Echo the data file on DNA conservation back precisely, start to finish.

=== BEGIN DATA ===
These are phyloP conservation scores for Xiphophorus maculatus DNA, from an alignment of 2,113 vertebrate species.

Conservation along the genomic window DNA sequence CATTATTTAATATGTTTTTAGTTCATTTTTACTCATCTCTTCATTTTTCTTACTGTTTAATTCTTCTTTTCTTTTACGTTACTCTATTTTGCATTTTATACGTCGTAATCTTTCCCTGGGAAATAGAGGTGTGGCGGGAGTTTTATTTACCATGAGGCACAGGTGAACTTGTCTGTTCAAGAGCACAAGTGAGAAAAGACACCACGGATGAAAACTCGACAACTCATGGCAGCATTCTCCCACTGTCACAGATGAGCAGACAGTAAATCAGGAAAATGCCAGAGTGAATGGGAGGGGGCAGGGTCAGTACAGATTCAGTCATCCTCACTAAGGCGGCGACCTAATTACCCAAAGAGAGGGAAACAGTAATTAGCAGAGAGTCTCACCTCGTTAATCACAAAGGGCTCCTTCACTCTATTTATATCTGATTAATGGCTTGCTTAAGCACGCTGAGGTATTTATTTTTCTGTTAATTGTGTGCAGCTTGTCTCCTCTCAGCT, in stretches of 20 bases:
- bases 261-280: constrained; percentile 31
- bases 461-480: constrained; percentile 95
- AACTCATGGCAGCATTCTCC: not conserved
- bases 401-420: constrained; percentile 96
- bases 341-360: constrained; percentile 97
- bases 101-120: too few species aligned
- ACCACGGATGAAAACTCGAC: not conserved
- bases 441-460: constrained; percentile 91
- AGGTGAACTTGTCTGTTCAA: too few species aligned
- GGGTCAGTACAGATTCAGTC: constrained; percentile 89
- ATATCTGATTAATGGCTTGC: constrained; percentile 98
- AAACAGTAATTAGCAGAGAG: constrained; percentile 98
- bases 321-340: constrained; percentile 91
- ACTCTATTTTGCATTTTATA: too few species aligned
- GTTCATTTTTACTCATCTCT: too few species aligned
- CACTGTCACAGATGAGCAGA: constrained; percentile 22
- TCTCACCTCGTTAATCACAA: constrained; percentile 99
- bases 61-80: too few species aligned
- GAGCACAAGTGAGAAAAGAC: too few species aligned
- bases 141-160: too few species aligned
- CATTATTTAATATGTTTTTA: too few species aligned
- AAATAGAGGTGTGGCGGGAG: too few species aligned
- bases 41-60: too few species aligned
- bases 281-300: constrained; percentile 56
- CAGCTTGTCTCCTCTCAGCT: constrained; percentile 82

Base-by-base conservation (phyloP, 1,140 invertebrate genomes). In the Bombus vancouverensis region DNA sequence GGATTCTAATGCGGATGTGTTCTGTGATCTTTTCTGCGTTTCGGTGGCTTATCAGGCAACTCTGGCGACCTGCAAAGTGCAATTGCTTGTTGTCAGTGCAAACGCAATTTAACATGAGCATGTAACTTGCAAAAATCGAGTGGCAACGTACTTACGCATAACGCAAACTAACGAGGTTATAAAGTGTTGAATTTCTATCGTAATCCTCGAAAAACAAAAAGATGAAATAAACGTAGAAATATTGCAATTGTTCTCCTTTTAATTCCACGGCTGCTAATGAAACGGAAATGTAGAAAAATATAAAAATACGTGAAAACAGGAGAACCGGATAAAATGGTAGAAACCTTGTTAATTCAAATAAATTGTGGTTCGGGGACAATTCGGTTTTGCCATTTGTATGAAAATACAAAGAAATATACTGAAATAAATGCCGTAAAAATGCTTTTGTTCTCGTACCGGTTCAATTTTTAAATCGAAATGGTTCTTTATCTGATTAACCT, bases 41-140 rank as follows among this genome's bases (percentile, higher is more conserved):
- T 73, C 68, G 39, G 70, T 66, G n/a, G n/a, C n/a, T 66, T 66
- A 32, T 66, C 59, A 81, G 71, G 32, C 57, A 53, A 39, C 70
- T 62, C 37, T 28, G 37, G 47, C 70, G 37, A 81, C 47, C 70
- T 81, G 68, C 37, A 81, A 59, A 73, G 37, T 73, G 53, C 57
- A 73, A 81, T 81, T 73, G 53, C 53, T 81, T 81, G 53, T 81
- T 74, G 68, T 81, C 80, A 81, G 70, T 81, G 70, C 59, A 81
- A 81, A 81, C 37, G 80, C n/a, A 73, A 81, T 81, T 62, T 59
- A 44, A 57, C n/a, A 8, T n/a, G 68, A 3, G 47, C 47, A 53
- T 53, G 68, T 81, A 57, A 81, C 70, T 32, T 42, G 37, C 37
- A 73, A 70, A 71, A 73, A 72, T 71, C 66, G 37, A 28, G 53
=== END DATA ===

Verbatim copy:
These are phyloP conservation scores for Xiphophorus maculatus DNA, from an alignment of 2,113 vertebrate species.

Conservation along the genomic window DNA sequence CATTATTTAATATGTTTTTAGTTCATTTTTACTCATCTCTTCATTTTTCTTACTGTTTAATTCTTCTTTTCTTTTACGTTACTCTATTTTGCATTTTATACGTCGTAATCTTTCCCTGGGAAATAGAGGTGTGGCGGGAGTTTTATTTACCATGAGGCACAGGTGAACTTGTCTGTTCAAGAGCACAAGTGAGAAAAGACACCACGGATGAAAACTCGACAACTCATGGCAGCATTCTCCCACTGTCACAGATGAGCAGACAGTAAATCAGGAAAATGCCAGAGTGAATGGGAGGGGGCAGGGTCAGTACAGATTCAGTCATCCTCACTAAGGCGGCGACCTAATTACCCAAAGAGAGGGAAACAGTAATTAGCAGAGAGTCTCACCTCGTTAATCACAAAGGGCTCCTTCACTCTATTTATATCTGATTAATGGCTTGCTTAAGCACGCTGAGGTATTTATTTTTCTGTTAATTGTGTGCAGCTTGTCTCCTCTCAGCT, in stretches of 20 bases:
- bases 261-280: constrained; percentile 31
- bases 461-480: constrained; percentile 95
- AACTCATGGCAGCATTCTCC: not conserved
- bases 401-420: constrained; percentile 96
- bases 341-360: constrained; percentile 97
- bases 101-120: too few species aligned
- ACCACGGATGAAAACTCGAC: not conserved
- bases 441-460: constrained; percentile 91
- AGGTGAACTTGTCTGTTCAA: too few species aligned
- GGGTCAGTACAGATTCAGTC: constrained; percentile 89
- ATATCTGATTAATGGCTTGC: constrained; percentile 98
- AAACAGTAATTAGCAGAGAG: constrained; percentile 98
- bases 321-340: constrained; percentile 91
- ACTCTATTTTGCATTTTATA: too few species aligned
- GTTCATTTTTACTCATCTCT: too few species aligned
- CACTGTCACAGATGAGCAGA: constrained; percentile 22
- TCTCACCTCGTTAATCACAA: constrained; percentile 99
- bases 61-80: too few species aligned
- GAGCACAAGTGAGAAAAGAC: too few species aligned
- bases 141-160: too few species aligned
- CATTATTTAATATGTTTTTA: too few species aligned
- AAATAGAGGTGTGGCGGGAG: too few species aligned
- bases 41-60: too few species aligned
- bases 281-300: constrained; percentile 56
- CAGCTTGTCTCCTCTCAGCT: constrained; percentile 82

Base-by-base conservation (phyloP, 1,140 invertebrate genomes). In the Bombus vancouverensis region DNA sequence GGATTCTAATGCGGATGTGTTCTGTGATCTTTTCTGCGTTTCGGTGGCTTATCAGGCAACTCTGGCGACCTGCAAAGTGCAATTGCTTGTTGTCAGTGCAAACGCAATTTAACATGAGCATGTAACTTGCAAAAATCGAGTGGCAACGTACTTACGCATAACGCAAACTAACGAGGTTATAAAGTGTTGAATTTCTATCGTAATCCTCGAAAAACAAAAAGATGAAATAAACGTAGAAATATTGCAATTGTTCTCCTTTTAATTCCACGGCTGCTAATGAAACGGAAATGTAGAAAAATATAAAAATACGTGAAAACAGGAGAACCGGATAAAATGGTAGAAACCTTGTTAATTCAAATAAATTGTGGTTCGGGGACAATTCGGTTTTGCCATTTGTATGAAAATACAAAGAAATATACTGAAATAAATGCCGTAAAAATGCTTTTGTTCTCGTACCGGTTCAATTTTTAAATCGAAATGGTTCTTTATCTGATTAACCT, bases 41-140 rank as follows among this genome's bases (percentile, higher is more conserved):
- T 73, C 68, G 39, G 70, T 66, G n/a, G n/a, C n/a, T 66, T 66
- A 32, T 66, C 59, A 81, G 71, G 32, C 57, A 53, A 39, C 70
- T 62, C 37, T 28, G 37, G 47, C 70, G 37, A 81, C 47, C 70
- T 81, G 68, C 37, A 81, A 59, A 73, G 37, T 73, G 53, C 57
- A 73, A 81, T 81, T 73, G 53, C 53, T 81, T 81, G 53, T 81
- T 74, G 68, T 81, C 80, A 81, G 70, T 81, G 70, C 59, A 81
- A 81, A 81, C 37, G 80, C n/a, A 73, A 81, T 81, T 62, T 59
- A 44, A 57, C n/a, A 8, T n/a, G 68, A 3, G 47, C 47, A 53
- T 53, G 68, T 81, A 57, A 81, C 70, T 32, T 42, G 37, C 37
- A 73, A 70, A 71, A 73, A 72, T 71, C 66, G 37, A 28, G 53